Dwight H. (Dwight Hall) Bruce.

Onondaga's centennial. Gleanings of a century online

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Baptist church of Tully with fourteen members, as follows : Uriel and
Sybil Smith, Ziba and Hannah Palmer, James B. and Nancy Stroud,
Lydia Chapman, Aaron Vail, Sarah Hughson, Eliza Fuller, Sarah Mc-
Collery, Susanna Brown and Elizabeth Van Tassel, Services were
long held in school houses in Christian Hollow, Tully flats and Vesper,
but under the ministrations of Elder Frederick Freeman in 1824 the
first church edifice in the town was built in Tully Center and dedicated
February 11, 1825. In 1848 a division occurred, several members with-
drawing to form a Baptist church in Vesper. The building was then
removed to, and rebuilt in Tully village at a cost of $2,500. In 1834
the society had a membership of 219, and at that time belonged to the
Onondaga association. The first pastor was Elder Squire Abbott, who
came in 1818. Among his successors were Revs. Frederick Freeman,
Randolph Streeter, John D. Hart, Reuben Winchell, Nelson Camp,
John Le Grange, Hiram Powers, Butler Morley, J. D. Webster, and
others. Two very early members were Matthias Outt and Mrs. J. B.
Hall. As early as 1820 a Methodist class held meetings in the Vesper
school house under the leadership of Durin Ferris, a circuit preacher.
Soon afterward classes were formed in other parts of the town, notably
one in the vicinity of Tully village, which, in 1828 was organized into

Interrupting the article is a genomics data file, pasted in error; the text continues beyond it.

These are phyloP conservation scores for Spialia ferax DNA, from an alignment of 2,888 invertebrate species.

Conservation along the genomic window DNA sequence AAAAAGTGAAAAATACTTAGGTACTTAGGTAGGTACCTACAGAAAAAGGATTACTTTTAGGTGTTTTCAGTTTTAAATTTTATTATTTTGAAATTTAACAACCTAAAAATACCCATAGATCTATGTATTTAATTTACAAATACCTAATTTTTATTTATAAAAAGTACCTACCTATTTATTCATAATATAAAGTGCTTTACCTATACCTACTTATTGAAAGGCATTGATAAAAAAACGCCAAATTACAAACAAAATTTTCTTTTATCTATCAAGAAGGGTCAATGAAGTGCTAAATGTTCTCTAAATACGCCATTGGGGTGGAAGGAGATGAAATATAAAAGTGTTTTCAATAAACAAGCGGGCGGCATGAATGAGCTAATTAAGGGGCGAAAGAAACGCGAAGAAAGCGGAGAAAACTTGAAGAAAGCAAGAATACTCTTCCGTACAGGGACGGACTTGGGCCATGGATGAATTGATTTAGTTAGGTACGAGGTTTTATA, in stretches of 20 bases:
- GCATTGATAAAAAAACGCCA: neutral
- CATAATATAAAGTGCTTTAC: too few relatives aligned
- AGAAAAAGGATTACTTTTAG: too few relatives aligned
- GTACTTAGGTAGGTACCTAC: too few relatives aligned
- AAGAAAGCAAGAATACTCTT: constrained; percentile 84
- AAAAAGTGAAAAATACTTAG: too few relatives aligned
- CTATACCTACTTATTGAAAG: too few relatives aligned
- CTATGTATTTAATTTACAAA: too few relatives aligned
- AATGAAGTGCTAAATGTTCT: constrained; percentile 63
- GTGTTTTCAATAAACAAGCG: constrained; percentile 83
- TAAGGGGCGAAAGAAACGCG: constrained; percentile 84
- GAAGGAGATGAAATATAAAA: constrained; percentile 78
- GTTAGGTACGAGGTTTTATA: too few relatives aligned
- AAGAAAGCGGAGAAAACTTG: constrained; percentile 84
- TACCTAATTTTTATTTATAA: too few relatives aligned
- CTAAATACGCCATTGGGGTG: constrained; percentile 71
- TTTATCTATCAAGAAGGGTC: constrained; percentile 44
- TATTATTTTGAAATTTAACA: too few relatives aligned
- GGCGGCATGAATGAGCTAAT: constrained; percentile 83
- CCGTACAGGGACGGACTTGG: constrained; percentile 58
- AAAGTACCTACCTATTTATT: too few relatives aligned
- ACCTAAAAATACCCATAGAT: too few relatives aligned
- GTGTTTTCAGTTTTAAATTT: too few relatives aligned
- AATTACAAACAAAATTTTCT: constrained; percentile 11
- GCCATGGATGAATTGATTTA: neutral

a society, the first preacher being Elder Sayers, who was succeeded by


Elder Puffer, familiarly known as old "chapter and verse," from his
frequent quotations of scripture. In 1832 this was reorganized into the
present church society, which, in 1834 erected their first edifice. The
structure was rebuilt in 1862 under Rev. John Barnard; again in 1877
under Rev. Fred Devitt, and for the third time in 1894 under Rev. Eli
Pittman at an expense of about $10,000. The first class leader of the
TuUy society was Silas Aylsworth, and among the early members were
Myron Wheaton, David Bouttelle, Sarah Vail, Esther Johnson, Mary
E. King, Cynthia Arnold, Polly Vail, and Mrs. Aaron Vail. In ' 1840
Sarah Vail donated the parsonage, being the building now owned by
W. R. Topp, which was exchanged for the present parsonage. The
Vesper church was of later inception.

By 1821 two fulling mills and a carding machine were in operation,
while 14,593 yards of cloth were produced in families during that year.
There were also six school districts in which schools were maintained
six months annually.

In 1824 the town contained three grist mills, five saw mills, two fulling mills, one
carding establishment, three distilleries, three asheries, "a small library," 310 voters,
6,141 acres of improved land, 1,397 cattle, 193 horses, 3,686 sheep, "no slaves," and
one free black. A person making the journey at this time from Tully to Hamilton,
a distance of forty miles, could count twenty-six taverns, all doing a brisk business.

The opening of the Erie Canal through Syracuse in 1825 had in a